Tuesday

13th Apr 2021

Belarus frees prisoners ahead of elections

  • Belarus releases six political prisoners but at least three other remain locked up (Photo: Marco Fieber)

Belarus has released six political prisoners ahead of presidential elections later this year.

The move has been described by the European Union “as a long-sought step forward”, but detractors say it’s part of a strategy by Belarus president Alexander Lukashenko to secure more Russian loans amid a recession.

Read and decide

Join EUobserver today

Become an expert on Europe

Get instant access to all articles — and 20 years of archives. 14-day free trial.

... or subscribe as a group

In a joint statement on Sunday (23 August), EU foreign policy chief Federica Mogherini and commissioner for European neighbourhood policy Johannes Hahn, said they "now expect the authorities of Belarus to remove all restrictions on the enjoyment of full civil and political rights of the released”.

Lukashenko’s two decade-long rule over the former Soviet republic has seen opposition movements pushed underground and challengers to his rule sent to prison.

His strong-arm tactics over the years have been met with a heap of Western sanctions.

But at the same time, Lukashenko has spoken out against his long-time ally and main trading partner Russia following Crimea’s annexation.

His international standing was also given a boost after hosting the leaders of Ukraine, Russia, France, and Germany earlier this year in Minsk in an attempt to settle a ceasefire agreement.

Confinement

Among those released on Saturday (22 August) was Mikalai Statkevich, a 59-year old retired lieutenant colonel, whose presidential bid in 2010 ended with a six-year prison sentence.

Charged with organising mass street protests, Statkevich served four years and eight months. Much of that time was in solitary confinement.

In an interview with the exiled Belarus opposition website Charter ’97, he said the release is a concession to the European Union and an attempt to seek financial gains from Russia.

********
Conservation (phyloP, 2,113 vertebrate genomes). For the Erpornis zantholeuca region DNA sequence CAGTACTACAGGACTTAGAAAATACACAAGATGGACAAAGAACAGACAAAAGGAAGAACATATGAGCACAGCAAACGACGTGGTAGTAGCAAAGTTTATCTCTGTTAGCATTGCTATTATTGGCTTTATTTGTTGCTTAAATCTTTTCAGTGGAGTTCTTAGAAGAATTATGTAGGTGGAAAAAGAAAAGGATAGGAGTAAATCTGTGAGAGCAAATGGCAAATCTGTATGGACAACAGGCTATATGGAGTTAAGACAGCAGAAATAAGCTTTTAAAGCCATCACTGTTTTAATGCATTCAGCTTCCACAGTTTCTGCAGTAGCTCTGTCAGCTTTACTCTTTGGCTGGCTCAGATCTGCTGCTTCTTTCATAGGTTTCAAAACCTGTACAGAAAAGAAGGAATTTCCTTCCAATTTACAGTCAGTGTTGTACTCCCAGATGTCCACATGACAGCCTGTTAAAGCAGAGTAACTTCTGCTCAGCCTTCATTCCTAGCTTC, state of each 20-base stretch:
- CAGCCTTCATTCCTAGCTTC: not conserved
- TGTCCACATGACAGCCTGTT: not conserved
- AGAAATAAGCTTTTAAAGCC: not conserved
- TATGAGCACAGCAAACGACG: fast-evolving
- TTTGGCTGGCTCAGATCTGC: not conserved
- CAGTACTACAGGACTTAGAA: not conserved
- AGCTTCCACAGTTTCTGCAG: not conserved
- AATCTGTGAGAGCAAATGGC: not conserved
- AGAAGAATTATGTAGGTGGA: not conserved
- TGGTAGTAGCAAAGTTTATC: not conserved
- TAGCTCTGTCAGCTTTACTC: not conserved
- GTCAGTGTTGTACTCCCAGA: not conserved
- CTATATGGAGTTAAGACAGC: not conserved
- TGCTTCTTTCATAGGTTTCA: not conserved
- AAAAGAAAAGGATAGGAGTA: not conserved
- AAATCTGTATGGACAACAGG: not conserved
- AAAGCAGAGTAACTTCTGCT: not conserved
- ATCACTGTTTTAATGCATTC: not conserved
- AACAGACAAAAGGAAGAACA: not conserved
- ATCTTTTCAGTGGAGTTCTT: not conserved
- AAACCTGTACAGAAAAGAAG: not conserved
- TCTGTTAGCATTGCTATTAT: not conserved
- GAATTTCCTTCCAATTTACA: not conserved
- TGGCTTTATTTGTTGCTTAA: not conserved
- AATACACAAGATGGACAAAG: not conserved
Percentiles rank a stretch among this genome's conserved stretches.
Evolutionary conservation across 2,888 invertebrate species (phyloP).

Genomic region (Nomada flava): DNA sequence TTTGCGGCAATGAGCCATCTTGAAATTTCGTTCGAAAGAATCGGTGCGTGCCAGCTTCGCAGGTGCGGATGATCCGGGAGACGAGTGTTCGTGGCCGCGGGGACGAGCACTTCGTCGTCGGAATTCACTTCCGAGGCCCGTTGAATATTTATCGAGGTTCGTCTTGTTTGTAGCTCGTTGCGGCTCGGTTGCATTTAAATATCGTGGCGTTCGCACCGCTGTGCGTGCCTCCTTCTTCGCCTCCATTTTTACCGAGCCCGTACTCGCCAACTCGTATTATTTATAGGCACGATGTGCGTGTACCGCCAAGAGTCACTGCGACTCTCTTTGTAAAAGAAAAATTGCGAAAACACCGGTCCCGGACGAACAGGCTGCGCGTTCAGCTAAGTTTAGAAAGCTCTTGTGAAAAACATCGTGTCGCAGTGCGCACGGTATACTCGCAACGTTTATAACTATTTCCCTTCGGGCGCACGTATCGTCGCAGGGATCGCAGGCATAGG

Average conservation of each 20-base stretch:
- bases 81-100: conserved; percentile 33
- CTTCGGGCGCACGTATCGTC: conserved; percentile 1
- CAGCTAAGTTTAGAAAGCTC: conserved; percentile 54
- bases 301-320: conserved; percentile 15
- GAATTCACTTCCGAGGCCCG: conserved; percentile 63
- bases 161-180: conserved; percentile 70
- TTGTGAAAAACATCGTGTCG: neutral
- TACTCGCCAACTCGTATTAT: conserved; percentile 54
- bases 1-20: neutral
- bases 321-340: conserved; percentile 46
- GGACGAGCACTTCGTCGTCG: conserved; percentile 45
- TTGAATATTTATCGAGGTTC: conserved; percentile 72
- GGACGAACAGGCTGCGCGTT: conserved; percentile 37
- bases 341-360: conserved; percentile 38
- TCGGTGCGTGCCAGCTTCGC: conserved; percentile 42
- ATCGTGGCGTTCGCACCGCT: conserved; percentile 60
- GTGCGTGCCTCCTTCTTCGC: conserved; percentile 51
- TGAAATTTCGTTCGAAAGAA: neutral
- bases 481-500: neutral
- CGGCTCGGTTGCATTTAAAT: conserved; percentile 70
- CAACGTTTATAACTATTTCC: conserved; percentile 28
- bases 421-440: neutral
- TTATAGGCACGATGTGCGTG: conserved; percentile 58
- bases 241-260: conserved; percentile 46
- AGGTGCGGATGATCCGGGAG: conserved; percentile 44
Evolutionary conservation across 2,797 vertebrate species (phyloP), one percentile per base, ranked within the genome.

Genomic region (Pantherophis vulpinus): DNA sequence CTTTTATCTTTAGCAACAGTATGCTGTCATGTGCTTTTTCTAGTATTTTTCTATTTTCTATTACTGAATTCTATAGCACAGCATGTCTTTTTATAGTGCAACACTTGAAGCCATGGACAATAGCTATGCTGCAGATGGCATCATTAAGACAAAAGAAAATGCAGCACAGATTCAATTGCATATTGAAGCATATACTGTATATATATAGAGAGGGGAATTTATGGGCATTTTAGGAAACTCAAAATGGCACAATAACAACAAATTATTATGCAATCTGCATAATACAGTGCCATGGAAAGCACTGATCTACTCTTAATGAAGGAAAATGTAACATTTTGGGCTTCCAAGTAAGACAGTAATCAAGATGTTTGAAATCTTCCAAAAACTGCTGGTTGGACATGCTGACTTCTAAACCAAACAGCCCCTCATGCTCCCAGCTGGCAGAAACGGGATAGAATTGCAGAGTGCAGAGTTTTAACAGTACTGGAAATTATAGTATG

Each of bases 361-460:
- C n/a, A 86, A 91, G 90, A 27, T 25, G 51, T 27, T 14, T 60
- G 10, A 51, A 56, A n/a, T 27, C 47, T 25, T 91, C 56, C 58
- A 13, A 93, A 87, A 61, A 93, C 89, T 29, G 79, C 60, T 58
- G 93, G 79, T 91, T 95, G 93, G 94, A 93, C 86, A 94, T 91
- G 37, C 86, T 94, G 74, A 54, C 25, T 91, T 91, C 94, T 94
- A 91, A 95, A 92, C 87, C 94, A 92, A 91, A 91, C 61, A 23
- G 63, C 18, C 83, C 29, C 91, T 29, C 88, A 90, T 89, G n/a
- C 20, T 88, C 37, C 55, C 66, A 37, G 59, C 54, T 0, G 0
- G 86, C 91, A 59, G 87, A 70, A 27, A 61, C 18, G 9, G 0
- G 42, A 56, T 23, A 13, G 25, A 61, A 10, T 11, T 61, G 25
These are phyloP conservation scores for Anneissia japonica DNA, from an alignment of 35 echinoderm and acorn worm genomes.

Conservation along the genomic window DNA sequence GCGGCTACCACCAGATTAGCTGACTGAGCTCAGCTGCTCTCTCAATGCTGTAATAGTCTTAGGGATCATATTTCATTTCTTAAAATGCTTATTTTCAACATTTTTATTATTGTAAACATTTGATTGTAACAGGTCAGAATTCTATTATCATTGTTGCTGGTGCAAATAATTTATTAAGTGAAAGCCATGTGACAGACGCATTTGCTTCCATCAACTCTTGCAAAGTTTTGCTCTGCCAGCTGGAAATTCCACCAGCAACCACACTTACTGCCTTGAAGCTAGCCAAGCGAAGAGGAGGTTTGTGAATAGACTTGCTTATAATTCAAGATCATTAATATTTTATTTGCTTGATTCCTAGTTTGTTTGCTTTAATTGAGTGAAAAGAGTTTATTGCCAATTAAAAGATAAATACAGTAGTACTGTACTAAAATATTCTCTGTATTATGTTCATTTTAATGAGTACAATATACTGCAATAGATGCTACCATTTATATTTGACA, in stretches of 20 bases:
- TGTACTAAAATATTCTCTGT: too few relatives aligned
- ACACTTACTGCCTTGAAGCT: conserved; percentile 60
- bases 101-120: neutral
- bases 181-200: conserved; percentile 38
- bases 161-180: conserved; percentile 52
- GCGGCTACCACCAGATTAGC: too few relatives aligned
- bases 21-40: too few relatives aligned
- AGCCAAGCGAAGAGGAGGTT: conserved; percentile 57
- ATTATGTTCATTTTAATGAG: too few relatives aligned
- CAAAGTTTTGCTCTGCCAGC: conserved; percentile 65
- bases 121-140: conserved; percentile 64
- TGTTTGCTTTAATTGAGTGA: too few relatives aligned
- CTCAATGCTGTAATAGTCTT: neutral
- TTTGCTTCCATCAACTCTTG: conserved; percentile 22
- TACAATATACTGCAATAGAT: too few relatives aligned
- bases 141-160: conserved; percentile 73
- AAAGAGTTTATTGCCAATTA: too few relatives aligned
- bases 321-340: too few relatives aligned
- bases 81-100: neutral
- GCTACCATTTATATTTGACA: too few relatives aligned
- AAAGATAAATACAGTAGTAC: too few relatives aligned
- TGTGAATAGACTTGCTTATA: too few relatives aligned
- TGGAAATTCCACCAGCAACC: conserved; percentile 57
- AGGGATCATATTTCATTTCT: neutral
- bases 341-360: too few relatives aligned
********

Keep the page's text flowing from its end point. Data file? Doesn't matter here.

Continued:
“In the next few days the question of receiving another credit from the Eurasian Union and support of the Belarusian regime by Russian money are to be decided upon, and our release could be an attempt to frighten Putin: look, I am making concessions to the West, and in case you don’t give money, I will really take offence at you”, he told the website.

The International Monetary Fund in May said economic policies have fueled inflation and external imbalances and left Belarus dependent on ad hoc external support, primarily from Russia.

Recession

The Washington-based fund projects a bleak economic outlook for the rest of the year, led by falling exports.

The World Bank in April said Belarus is expected to enter into recession during 2015, which is likely to continue in 2016.

Lukashenko, for his part, says the release was a humanitarian gesture.

The Belarus leader is seeking his fifth presidential term in an 11 October election.

Statkevich, along with Mikalai Dziadok, Ihar Alinevich, Yauhen Vaskovich, Artsiom Prakapenka and Yury Rubtsou gained their freedom a day after registration closed for presidential contenders.

But not quite all political prisoners have been released.

According to Minsk-based human rights centre, Viasna, three others are still being detained in penal colonies.

“We view their groundless persecution as politically-motivated harassment”, said Viasna’s deputy chairman Valiantsin Stefanovich.

News in Brief

  1. UK reopens bars and restaurants
  2. New Libyan PM to meet Erdoğan in Ankara
  3. EU keen to end row with US on aircraft subsidies
  4. Iran says Natanz nuclear site hit by terrorism, suspects Israel
  5. Two conservative candidates to succeed Merkel
  6. Blinken to return to Brussels for talks on Ukraine, Afghanistan
  7. EU powers 'regret' Russia's silence on Ukraine
  8. Turkey blames EU for sexist protocol fiasco

Opinion

Why Russia politics threaten European security

Russia could expand hostile operations, such as poisonings, including beyond its borders, if it feels an "existential" threat and there is no European pushback.

Analysis

Ten years on from Tahrir: EU's massive missed opportunity

Investing in the Arab world, in a smart way, is also investing in the European Union's future itself. Let's hope that the disasters of the last decade help to shape the neighbourhood policy of the next 10 years.

Stakeholders' Highlights

  1. Nordic Council of MinistersDigitalisation can help us pick up the green pace
  2. Nordic Council of MinistersCOVID19 is a wake-up call in the fight against antibiotic resistance
  3. Nordic Council of MinistersThe Nordic Region can and should play a leading role in Europe’s digital development
  4. Nordic Council of MinistersNordic Council to host EU webinars on energy, digitalisation and antibiotic resistance
  5. UNESDAEU Code of Conduct can showcase PPPs delivering healthier more sustainable society
  6. Nordic Council of MinistersWomen benefit in the digitalised labour market

Latest News

  1. Incorporating gender in trade policy to benefit all
  2. Does Italian regionalism actually work?
  3. Travel certificates back on the agenda This WEEK
  4. EU spent €252m on meat and dairy ads, despite green pledges
  5. Russia reassures EU on Sputnik V after EUobserver report
  6. The Covid bell tolls for eastern Europe's populists
  7. Four deaths after taking Russian Sputnik V vaccine
  8. Post-Brexit riots flare up in Northern Ireland

Join EUobserver

Support quality EU news

Join us